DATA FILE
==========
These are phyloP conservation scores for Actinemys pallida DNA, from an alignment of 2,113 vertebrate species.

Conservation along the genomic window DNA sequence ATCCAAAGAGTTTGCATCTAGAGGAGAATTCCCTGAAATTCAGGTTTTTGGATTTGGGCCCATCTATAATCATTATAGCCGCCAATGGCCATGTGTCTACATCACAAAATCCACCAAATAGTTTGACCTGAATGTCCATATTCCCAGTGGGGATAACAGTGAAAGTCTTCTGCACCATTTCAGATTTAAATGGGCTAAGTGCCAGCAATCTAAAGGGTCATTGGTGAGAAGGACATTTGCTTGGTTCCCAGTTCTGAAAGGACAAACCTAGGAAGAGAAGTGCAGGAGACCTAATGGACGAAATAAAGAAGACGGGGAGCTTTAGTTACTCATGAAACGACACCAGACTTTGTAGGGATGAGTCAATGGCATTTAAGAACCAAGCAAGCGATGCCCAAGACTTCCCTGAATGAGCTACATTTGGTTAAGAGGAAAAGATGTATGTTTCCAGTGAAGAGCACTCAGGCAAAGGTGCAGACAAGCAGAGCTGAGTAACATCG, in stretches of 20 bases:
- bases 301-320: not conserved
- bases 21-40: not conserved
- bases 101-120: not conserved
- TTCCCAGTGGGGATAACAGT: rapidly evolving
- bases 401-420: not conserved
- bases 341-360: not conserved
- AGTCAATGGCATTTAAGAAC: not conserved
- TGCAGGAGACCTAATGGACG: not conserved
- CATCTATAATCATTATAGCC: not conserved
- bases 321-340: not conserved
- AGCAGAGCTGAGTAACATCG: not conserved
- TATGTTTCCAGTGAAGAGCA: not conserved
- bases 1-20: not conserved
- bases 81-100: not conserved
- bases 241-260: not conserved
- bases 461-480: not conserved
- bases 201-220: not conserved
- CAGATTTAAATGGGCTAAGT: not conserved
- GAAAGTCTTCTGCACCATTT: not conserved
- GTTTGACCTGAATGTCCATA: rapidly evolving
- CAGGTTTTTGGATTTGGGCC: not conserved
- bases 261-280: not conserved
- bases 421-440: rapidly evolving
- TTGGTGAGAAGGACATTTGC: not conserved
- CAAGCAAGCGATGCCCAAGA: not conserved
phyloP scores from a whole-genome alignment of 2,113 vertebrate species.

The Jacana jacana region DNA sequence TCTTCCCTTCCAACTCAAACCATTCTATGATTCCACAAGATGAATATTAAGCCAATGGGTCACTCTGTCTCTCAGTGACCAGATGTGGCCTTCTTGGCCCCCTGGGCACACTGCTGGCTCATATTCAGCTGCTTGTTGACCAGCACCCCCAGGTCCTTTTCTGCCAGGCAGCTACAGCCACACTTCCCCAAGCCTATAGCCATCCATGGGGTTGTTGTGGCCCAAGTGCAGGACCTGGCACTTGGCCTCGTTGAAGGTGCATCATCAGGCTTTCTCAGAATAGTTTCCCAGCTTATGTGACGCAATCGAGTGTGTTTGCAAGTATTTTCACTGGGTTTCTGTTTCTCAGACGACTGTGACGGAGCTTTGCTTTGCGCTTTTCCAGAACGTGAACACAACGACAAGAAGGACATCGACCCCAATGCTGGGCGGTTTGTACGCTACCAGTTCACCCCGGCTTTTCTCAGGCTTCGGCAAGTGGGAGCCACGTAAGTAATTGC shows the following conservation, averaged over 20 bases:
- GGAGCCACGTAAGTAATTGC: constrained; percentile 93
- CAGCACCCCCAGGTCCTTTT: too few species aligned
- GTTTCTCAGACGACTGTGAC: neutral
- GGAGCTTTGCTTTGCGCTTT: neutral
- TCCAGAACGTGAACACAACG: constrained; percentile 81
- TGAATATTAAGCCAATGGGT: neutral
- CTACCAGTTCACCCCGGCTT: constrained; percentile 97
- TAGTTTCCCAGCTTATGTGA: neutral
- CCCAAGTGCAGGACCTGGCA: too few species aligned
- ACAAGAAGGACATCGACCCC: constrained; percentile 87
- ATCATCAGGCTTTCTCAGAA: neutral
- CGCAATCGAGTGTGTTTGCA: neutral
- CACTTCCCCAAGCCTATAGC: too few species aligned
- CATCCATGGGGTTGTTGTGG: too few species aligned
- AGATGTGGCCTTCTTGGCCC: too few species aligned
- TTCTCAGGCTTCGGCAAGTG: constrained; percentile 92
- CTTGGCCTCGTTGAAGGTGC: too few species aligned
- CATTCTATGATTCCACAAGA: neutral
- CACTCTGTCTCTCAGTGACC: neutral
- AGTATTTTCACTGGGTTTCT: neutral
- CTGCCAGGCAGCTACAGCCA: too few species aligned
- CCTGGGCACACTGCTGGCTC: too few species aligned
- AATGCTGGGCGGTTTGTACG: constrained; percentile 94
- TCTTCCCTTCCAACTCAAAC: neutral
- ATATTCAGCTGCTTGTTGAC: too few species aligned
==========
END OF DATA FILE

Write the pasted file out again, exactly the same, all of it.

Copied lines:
These are phyloP conservation scores for Actinemys pallida DNA, from an alignment of 2,113 vertebrate species.

Conservation along the genomic window DNA sequence ATCCAAAGAGTTTGCATCTAGAGGAGAATTCCCTGAAATTCAGGTTTTTGGATTTGGGCCCATCTATAATCATTATAGCCGCCAATGGCCATGTGTCTACATCACAAAATCCACCAAATAGTTTGACCTGAATGTCCATATTCCCAGTGGGGATAACAGTGAAAGTCTTCTGCACCATTTCAGATTTAAATGGGCTAAGTGCCAGCAATCTAAAGGGTCATTGGTGAGAAGGACATTTGCTTGGTTCCCAGTTCTGAAAGGACAAACCTAGGAAGAGAAGTGCAGGAGACCTAATGGACGAAATAAAGAAGACGGGGAGCTTTAGTTACTCATGAAACGACACCAGACTTTGTAGGGATGAGTCAATGGCATTTAAGAACCAAGCAAGCGATGCCCAAGACTTCCCTGAATGAGCTACATTTGGTTAAGAGGAAAAGATGTATGTTTCCAGTGAAGAGCACTCAGGCAAAGGTGCAGACAAGCAGAGCTGAGTAACATCG, in stretches of 20 bases:
- bases 301-320: not conserved
- bases 21-40: not conserved
- bases 101-120: not conserved
- TTCCCAGTGGGGATAACAGT: rapidly evolving
- bases 401-420: not conserved
- bases 341-360: not conserved
- AGTCAATGGCATTTAAGAAC: not conserved
- TGCAGGAGACCTAATGGACG: not conserved
- CATCTATAATCATTATAGCC: not conserved
- bases 321-340: not conserved
- AGCAGAGCTGAGTAACATCG: not conserved
- TATGTTTCCAGTGAAGAGCA: not conserved
- bases 1-20: not conserved
- bases 81-100: not conserved
- bases 241-260: not conserved
- bases 461-480: not conserved
- bases 201-220: not conserved
- CAGATTTAAATGGGCTAAGT: not conserved
- GAAAGTCTTCTGCACCATTT: not conserved
- GTTTGACCTGAATGTCCATA: rapidly evolving
- CAGGTTTTTGGATTTGGGCC: not conserved
- bases 261-280: not conserved
- bases 421-440: rapidly evolving
- TTGGTGAGAAGGACATTTGC: not conserved
- CAAGCAAGCGATGCCCAAGA: not conserved
phyloP scores from a whole-genome alignment of 2,113 vertebrate species.

The Jacana jacana region DNA sequence TCTTCCCTTCCAACTCAAACCATTCTATGATTCCACAAGATGAATATTAAGCCAATGGGTCACTCTGTCTCTCAGTGACCAGATGTGGCCTTCTTGGCCCCCTGGGCACACTGCTGGCTCATATTCAGCTGCTTGTTGACCAGCACCCCCAGGTCCTTTTCTGCCAGGCAGCTACAGCCACACTTCCCCAAGCCTATAGCCATCCATGGGGTTGTTGTGGCCCAAGTGCAGGACCTGGCACTTGGCCTCGTTGAAGGTGCATCATCAGGCTTTCTCAGAATAGTTTCCCAGCTTATGTGACGCAATCGAGTGTGTTTGCAAGTATTTTCACTGGGTTTCTGTTTCTCAGACGACTGTGACGGAGCTTTGCTTTGCGCTTTTCCAGAACGTGAACACAACGACAAGAAGGACATCGACCCCAATGCTGGGCGGTTTGTACGCTACCAGTTCACCCCGGCTTTTCTCAGGCTTCGGCAAGTGGGAGCCACGTAAGTAATTGC shows the following conservation, averaged over 20 bases:
- GGAGCCACGTAAGTAATTGC: constrained; percentile 93
- CAGCACCCCCAGGTCCTTTT: too few species aligned
- GTTTCTCAGACGACTGTGAC: neutral
- GGAGCTTTGCTTTGCGCTTT: neutral
- TCCAGAACGTGAACACAACG: constrained; percentile 81
- TGAATATTAAGCCAATGGGT: neutral
- CTACCAGTTCACCCCGGCTT: constrained; percentile 97
- TAGTTTCCCAGCTTATGTGA: neutral
- CCCAAGTGCAGGACCTGGCA: too few species aligned
- ACAAGAAGGACATCGACCCC: constrained; percentile 87
- ATCATCAGGCTTTCTCAGAA: neutral
- CGCAATCGAGTGTGTTTGCA: neutral
- CACTTCCCCAAGCCTATAGC: too few species aligned
- CATCCATGGGGTTGTTGTGG: too few species aligned
- AGATGTGGCCTTCTTGGCCC: too few species aligned
- TTCTCAGGCTTCGGCAAGTG: constrained; percentile 92
- CTTGGCCTCGTTGAAGGTGC: too few species aligned
- CATTCTATGATTCCACAAGA: neutral
- CACTCTGTCTCTCAGTGACC: neutral
- AGTATTTTCACTGGGTTTCT: neutral
- CTGCCAGGCAGCTACAGCCA: too few species aligned
- CCTGGGCACACTGCTGGCTC: too few species aligned
- AATGCTGGGCGGTTTGTACG: constrained; percentile 94
- TCTTCCCTTCCAACTCAAAC: neutral
- ATATTCAGCTGCTTGTTGAC: too few species aligned